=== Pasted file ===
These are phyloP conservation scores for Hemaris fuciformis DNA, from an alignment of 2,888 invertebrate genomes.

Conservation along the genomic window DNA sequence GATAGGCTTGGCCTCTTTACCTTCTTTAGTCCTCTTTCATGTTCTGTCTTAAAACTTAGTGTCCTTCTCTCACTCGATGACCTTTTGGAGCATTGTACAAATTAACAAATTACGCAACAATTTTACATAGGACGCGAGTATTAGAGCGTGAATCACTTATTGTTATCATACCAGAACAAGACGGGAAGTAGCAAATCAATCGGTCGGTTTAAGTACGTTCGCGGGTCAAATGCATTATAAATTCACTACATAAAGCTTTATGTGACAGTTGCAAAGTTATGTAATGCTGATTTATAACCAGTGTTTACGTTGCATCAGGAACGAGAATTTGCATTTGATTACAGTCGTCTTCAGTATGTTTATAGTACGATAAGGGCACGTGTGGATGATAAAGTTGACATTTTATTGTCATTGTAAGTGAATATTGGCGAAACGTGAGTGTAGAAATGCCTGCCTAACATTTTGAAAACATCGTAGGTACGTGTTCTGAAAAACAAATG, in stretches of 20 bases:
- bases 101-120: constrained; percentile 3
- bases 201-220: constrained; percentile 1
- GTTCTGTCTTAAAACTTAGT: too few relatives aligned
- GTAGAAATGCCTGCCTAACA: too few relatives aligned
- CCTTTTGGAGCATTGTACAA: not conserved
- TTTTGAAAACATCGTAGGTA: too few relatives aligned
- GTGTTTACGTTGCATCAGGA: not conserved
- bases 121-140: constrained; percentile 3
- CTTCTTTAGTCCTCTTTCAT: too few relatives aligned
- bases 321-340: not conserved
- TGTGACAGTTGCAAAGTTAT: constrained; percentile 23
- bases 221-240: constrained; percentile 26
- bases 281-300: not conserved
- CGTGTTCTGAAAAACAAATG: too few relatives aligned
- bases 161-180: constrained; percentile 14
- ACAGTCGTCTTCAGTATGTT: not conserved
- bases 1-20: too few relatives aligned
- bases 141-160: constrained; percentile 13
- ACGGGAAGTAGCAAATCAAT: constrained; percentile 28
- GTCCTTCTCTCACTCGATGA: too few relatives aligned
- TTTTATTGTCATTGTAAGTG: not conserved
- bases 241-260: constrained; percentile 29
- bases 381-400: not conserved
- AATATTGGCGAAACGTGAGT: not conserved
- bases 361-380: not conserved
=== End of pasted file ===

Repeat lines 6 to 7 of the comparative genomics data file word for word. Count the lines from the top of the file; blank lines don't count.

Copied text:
- GTAGAAATGCCTGCCTAACA: too few relatives aligned
- CCTTTTGGAGCATTGTACAA: not conserved